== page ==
Site of deaf and dumb school, Swansea


Wales’ first school for deaf children once stood just below the eastern end of The Promenade. The photo, courtesy of West Glamorgan Archive Service, shows the scale of the school building.

The Cambrian Institution for the Deaf and Dumb began to teach children in Aberystwyth in 1847. In 1850 the residential school moved to Picton Place, Swansea. It was funded by well-wishers and philanthropists from across Wales.

Photo of Royal Cambrian Institution for the Deaf and Dumb, Swansea“Royal” was added to the institution’s title in 1851, after the Prince of Wales agreed to be patron. Queen Victoria offered £250 in return for her having “a scholar on the foundation”.

In February 1851 there were 14 applicants for six additional places so the institution held an election, won by Hannah Richards, 13, of Rhymney. Boys aged 10 to 12 from Holyhead, Newport, Cadoxton and Chepstow took the next four places, and in sixth was a nine-year-old girl from Holyhead. None of the three applicants from Swansea was elected – the others were deemed more deserving.

In 1851 some of Swansea’s women bought clothes for a pupil to prevent him being expelled, under the school’s rules, because his parents couldn’t afford to clothe him.

In 1854 the institution appealed for funds for a new building. The chairman remarked that deaf children who got no medical treatment and education “continue in a state of misery and utter helplessness” and “their condition was little better than that of idiots”. With education, they could earn a living, worship God and form guiding moral principles.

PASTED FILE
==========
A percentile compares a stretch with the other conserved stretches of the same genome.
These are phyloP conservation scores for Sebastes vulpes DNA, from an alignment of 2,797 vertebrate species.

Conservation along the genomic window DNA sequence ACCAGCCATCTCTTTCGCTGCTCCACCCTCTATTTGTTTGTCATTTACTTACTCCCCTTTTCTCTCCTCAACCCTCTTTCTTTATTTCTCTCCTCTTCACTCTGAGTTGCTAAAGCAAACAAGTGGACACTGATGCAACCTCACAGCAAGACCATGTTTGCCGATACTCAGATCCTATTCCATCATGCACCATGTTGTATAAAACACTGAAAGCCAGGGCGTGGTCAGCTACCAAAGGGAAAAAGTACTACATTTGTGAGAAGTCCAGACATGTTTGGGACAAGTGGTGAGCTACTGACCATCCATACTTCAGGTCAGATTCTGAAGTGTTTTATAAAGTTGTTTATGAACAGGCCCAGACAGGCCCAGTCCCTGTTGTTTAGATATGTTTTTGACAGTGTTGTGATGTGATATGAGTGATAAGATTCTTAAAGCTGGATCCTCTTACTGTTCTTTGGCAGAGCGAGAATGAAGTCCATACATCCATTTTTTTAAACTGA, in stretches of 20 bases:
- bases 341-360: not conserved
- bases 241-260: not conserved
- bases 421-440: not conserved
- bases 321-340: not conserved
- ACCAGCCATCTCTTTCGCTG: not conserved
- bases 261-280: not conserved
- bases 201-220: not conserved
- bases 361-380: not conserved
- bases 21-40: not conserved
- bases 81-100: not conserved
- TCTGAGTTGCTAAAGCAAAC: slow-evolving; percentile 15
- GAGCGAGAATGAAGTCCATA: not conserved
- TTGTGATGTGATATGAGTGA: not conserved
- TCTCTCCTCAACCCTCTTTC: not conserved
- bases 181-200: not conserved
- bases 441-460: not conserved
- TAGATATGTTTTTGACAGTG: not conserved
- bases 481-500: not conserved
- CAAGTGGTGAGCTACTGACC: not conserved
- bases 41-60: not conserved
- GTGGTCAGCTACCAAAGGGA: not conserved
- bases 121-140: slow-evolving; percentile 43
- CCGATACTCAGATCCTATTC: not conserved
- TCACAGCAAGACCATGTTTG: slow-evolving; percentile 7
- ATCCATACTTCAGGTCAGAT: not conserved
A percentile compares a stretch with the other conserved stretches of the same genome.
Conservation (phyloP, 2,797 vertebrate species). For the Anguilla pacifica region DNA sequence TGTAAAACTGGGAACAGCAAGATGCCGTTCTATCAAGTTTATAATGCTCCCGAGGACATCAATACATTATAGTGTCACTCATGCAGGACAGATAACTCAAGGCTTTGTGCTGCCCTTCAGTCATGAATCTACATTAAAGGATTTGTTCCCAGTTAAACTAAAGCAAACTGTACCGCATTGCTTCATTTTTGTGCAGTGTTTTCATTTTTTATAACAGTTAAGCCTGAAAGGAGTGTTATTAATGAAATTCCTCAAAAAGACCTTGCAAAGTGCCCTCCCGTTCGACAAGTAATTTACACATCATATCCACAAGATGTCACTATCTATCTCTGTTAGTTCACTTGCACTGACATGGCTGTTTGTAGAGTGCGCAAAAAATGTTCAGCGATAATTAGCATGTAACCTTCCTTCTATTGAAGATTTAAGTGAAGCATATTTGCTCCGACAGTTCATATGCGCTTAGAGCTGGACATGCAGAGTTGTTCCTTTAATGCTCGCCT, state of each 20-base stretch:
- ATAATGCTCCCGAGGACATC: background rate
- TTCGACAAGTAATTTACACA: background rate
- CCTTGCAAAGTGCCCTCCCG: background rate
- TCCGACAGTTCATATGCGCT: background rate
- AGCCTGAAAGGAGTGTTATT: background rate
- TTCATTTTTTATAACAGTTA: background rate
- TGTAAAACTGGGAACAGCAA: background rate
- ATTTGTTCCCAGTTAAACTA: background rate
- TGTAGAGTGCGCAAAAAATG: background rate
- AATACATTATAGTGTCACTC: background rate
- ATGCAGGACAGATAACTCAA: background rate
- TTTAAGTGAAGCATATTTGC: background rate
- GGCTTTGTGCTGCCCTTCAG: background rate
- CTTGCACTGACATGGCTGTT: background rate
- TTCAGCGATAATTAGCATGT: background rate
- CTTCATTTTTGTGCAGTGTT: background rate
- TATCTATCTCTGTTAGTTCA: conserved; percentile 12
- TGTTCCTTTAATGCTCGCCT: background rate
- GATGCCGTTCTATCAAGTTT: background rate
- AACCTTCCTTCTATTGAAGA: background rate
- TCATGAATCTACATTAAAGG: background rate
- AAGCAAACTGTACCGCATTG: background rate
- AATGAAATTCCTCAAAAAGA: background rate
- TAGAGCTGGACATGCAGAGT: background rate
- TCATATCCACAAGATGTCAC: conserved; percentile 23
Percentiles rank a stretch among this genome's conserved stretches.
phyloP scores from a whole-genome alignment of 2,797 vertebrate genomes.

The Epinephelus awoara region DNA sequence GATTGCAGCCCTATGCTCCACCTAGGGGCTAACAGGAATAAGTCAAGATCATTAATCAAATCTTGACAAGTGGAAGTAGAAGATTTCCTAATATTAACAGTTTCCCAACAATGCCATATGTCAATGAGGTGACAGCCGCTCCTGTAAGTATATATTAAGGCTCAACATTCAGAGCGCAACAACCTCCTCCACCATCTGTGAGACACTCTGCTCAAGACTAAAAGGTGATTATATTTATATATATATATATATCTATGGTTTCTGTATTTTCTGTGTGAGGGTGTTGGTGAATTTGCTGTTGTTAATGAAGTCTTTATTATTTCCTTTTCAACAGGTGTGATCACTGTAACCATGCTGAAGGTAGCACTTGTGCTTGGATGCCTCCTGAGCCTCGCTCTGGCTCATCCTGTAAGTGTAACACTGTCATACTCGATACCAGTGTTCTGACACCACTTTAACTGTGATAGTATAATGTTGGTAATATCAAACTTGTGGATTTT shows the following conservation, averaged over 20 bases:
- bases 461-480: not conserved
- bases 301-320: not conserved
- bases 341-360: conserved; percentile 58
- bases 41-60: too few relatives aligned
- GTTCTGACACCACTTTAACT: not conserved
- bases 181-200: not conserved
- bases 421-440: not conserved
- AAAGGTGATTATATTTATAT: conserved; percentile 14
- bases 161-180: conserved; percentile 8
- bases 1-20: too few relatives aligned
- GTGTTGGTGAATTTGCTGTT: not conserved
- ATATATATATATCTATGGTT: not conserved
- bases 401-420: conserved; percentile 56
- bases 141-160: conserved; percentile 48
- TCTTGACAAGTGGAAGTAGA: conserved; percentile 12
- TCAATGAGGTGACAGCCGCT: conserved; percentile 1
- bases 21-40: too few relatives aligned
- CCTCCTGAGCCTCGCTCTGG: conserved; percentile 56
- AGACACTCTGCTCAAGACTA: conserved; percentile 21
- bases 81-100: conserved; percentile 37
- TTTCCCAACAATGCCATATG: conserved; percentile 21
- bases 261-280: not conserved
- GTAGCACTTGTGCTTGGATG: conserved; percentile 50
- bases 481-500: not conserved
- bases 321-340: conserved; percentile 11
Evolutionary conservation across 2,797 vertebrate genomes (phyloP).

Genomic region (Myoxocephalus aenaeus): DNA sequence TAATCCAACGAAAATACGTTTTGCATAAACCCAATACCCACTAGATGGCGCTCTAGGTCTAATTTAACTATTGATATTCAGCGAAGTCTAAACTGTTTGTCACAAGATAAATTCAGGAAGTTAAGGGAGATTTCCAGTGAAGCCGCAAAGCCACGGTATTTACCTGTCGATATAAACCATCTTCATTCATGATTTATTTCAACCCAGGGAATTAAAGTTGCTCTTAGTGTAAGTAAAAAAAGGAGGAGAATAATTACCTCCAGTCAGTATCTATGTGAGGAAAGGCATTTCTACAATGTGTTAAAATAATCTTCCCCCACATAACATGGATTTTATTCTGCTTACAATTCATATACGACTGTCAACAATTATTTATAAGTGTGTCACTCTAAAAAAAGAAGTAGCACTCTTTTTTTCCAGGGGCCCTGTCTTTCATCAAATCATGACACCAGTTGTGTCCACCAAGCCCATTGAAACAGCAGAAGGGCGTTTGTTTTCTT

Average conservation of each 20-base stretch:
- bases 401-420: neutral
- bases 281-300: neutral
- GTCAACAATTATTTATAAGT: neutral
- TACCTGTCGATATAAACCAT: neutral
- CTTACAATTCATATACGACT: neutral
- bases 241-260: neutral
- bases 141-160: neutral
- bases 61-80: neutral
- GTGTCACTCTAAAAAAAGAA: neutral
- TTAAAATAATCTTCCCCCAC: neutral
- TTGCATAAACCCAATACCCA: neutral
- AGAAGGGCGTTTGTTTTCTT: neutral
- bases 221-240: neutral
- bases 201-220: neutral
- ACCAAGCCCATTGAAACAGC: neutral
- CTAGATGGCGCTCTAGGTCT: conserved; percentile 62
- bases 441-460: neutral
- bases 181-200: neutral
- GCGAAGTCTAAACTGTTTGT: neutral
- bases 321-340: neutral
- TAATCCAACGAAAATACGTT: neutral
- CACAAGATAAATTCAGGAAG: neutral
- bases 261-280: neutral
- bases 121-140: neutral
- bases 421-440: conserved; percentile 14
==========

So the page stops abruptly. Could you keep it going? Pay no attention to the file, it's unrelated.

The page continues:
The institution’s annual meeting was a chance to show funders how the children were benefitting. In 1914 the press reported that some of the pupils performed a poem in “signs – the natural language of the deaf and dumb” (a forerunner of British Sign Language).

In 1916 there were 85 pupils at the school, which had taught 539 children since its formation. The girls were taught sewing and made many of their own clothes, as well as patching the boys’ shirts and nightshirts! They’d dispatched mittens and scarves to soldiers serving in the Great War. Some were learning to use sewing and knitting machines.

After Swansea was bombed in the Second World War, institution principal Louis Bayliss reported that his pupils had returned home – safe “but gradually losing their speech and language”. His efforts to reopen the school where there was no bombing threat had failed, because all suitable buildings in Wales were “occupied by military or evacuees from England”.

In 1950 a replacement school for the deaf was opened in Llandrindod.

Postcode: SA1 6EW    View Location Map

With thanks to West Glamorgan Archive Service